Miss Manners, Judith Martin, says that etiquette is a code of social behavior, the basics of living a civilized life.  She writes that there are underlying principles that manners share with morality, such as concern for others.  She asserts that behaving like our better selves benefits everyone.   

Miss Manners identifies a basic question of civilization: how should we treat each other?  I have named this one of the big questions of life and an important theological question. In Unitarian Universalist congregations, how we are together is based on our covenant, the agreements that we make to each other.   

That question of how we will be together is in the forefront now as we re-enter society again, coming together after more than a year of separation and isolation required by the “stay-at-home” guidelines of the global pandemic.   

As we prepare to gather in the OUUC indoor and outdoor spaces again, etiquette, covenant, or how we will be together, is on my mind and in my heart, as well as those of the Health & Safety Task Force.  We are busy revising the OUUC building use protocols to reflect the latest changes in state and federal guidance, as well as reflecting our principle and values.  How we are together as a faith community continues to reflect our values and principle as well as science.  You can find updates as we make them on the OUUC website and in the Weekly Update.  

As we move toward gathering in person again, there are a few topics that I want to invite you to reflect on.  

Masks.  Where are you with mask wearing now?  It may change based on the day or the location.  Are you comfortable stating your preferences and accepting the preferences of others? Are you comfortable asking and negotiating with others about wearing a mask?   

For the foreseeable future at OUUC, we will require masks when we gather inside in larger groups, like in the sanctuary for worship.  We will do this to protect the most vulnerable among us, including those who are not yet eligible for a COVID vaccine-our youngest members.  For smaller groups, we will leave it up to the group to decide, asking that if anyone in the group prefers a mask, then the group will wear masks.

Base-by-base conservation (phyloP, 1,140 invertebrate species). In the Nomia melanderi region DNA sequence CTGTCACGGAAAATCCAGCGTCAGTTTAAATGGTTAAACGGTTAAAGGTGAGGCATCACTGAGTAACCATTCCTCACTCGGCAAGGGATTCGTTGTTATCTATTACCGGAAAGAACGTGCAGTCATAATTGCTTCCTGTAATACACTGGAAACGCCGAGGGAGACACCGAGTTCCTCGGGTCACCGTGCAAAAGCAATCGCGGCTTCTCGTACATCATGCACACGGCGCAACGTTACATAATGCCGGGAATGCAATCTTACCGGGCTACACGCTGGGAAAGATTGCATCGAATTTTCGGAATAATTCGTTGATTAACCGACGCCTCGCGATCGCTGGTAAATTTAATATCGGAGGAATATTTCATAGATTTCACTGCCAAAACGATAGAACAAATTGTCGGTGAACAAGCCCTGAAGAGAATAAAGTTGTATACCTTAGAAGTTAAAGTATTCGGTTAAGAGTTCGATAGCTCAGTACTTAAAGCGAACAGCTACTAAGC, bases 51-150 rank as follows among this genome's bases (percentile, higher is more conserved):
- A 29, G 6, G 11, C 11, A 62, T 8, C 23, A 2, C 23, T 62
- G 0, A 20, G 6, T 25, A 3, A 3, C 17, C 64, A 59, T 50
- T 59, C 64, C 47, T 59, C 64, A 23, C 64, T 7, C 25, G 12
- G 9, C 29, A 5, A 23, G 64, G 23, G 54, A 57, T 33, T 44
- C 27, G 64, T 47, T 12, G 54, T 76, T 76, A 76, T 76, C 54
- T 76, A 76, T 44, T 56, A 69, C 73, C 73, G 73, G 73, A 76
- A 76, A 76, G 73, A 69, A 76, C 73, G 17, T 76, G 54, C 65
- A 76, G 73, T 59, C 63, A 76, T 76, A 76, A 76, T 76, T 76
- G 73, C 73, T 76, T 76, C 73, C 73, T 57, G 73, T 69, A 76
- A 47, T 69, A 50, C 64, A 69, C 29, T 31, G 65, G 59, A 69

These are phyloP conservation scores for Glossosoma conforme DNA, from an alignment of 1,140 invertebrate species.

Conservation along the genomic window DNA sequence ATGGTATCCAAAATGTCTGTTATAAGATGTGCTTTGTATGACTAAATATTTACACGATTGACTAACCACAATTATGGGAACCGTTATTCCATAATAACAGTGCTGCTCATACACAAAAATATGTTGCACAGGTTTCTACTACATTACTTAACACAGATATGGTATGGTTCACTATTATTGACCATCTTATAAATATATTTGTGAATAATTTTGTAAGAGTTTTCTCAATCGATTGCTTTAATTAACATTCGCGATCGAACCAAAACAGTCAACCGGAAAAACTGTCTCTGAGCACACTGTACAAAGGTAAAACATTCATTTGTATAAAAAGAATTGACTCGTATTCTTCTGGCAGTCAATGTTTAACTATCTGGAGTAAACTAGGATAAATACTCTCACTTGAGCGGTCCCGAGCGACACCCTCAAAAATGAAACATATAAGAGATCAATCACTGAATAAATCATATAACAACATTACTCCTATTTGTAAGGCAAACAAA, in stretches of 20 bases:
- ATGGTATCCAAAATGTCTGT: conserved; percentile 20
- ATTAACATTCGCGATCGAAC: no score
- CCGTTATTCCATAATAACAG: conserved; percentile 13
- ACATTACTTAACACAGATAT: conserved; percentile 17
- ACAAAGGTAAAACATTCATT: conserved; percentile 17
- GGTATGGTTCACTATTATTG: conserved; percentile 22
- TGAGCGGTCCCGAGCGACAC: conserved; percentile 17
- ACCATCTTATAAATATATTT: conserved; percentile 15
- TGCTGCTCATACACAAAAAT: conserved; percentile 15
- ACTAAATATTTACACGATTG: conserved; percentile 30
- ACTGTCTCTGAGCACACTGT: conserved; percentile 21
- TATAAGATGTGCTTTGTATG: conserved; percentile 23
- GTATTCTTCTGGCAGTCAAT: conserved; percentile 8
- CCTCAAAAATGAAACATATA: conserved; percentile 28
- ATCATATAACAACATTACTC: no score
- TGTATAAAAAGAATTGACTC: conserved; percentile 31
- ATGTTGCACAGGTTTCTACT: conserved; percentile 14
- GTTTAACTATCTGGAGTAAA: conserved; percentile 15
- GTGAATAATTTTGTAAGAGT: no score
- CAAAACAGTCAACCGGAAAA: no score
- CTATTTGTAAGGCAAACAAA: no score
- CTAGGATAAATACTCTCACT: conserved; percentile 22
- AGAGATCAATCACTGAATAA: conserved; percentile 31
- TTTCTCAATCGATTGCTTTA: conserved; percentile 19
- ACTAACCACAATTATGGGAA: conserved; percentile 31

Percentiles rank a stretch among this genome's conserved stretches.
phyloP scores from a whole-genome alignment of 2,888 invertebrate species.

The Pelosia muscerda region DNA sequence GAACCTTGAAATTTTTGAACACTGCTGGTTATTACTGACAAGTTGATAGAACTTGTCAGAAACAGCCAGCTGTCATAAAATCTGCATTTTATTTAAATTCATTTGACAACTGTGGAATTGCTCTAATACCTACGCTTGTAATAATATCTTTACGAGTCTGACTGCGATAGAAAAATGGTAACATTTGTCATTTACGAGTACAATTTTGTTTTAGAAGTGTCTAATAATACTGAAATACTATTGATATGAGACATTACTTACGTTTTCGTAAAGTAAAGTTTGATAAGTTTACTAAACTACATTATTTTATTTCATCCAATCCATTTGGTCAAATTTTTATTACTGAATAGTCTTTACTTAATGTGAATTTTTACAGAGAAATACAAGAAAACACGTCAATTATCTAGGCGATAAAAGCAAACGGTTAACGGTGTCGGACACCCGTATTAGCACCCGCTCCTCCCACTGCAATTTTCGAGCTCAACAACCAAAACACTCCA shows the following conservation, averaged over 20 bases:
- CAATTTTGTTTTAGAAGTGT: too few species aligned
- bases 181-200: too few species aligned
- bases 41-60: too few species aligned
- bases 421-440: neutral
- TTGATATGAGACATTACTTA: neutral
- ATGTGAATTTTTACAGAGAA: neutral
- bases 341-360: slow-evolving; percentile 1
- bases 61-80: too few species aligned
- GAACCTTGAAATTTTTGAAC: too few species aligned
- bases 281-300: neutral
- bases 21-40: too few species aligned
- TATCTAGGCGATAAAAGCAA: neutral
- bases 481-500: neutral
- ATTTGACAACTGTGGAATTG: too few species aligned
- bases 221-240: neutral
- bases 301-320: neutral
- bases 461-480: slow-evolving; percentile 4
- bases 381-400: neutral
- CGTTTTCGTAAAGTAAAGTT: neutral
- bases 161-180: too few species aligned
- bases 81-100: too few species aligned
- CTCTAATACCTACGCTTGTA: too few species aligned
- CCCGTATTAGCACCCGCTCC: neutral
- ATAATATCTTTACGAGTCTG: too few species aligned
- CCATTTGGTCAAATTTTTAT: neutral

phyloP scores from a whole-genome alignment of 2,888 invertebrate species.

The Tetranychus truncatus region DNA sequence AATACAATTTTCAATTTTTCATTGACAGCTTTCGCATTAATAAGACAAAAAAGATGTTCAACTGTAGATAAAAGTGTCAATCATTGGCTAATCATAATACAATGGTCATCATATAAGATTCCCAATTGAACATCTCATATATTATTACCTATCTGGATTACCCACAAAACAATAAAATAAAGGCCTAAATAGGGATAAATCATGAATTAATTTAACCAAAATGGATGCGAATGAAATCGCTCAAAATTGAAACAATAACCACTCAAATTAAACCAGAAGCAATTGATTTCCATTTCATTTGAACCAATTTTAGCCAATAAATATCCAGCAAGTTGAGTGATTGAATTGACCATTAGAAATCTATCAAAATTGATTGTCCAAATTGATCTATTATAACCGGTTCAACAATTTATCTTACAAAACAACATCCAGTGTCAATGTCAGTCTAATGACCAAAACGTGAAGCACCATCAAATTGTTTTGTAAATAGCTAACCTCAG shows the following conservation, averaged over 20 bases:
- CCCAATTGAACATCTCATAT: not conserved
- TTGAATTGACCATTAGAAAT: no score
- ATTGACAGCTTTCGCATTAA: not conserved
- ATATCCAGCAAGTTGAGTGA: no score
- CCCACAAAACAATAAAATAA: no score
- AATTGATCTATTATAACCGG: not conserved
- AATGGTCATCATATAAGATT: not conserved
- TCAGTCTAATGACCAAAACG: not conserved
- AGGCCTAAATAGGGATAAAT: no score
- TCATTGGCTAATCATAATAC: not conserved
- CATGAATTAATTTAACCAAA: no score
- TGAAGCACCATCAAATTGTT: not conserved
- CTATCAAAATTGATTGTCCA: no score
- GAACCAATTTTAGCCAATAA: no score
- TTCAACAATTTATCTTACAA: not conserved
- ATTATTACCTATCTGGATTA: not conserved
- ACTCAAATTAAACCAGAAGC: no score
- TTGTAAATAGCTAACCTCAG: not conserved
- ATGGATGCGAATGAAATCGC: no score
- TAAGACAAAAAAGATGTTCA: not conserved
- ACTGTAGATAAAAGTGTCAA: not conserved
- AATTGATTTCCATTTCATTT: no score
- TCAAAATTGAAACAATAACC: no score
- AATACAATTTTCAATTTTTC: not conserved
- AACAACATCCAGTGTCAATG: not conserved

Personal Space. Has your need for personal space changed with COVID? Do you need more space than you used to?  Are you comfortable being close to others that you know?  That you don’t know?  What if you don’t know their vaccine status?  Are you comfortable stating your preference for personal space and accepting the needs of others?   

I know that my need for personal space is different than pre-COVID in that I need more now than before.  And I know it may change with time as I become more adept at being with other people again.  As we begin to gather again, we will need to be sensitive to our own needs and the needs of others, especially if they are different from ours.   

Touch.  How are you with touch these days?  Are you a hugger and you can’t wait to hug others?  Are you nervous about being near others, especially if you don’t know if they are vaccinated?  Are you comfortable stating your touch preference and accepting the preferences of others?   

Each of these topics is fundamentally about covenantal consent, making agreements that we will seek and respect the consent of others as we count on them to seek and respect ours.  The UU Association has published a graphic about this, laying out the values of inclusion, care, consent and covenant as we gather again.  You can find it here. 

As with all important things, returning to in-person gatherings requires of us that we reflect on our own values, needs and preferences, then act in a way that respects ourselves and others.  It’s the intersection and interconnection of the inner and outer, always.   

See you soon, 

Rev. Mary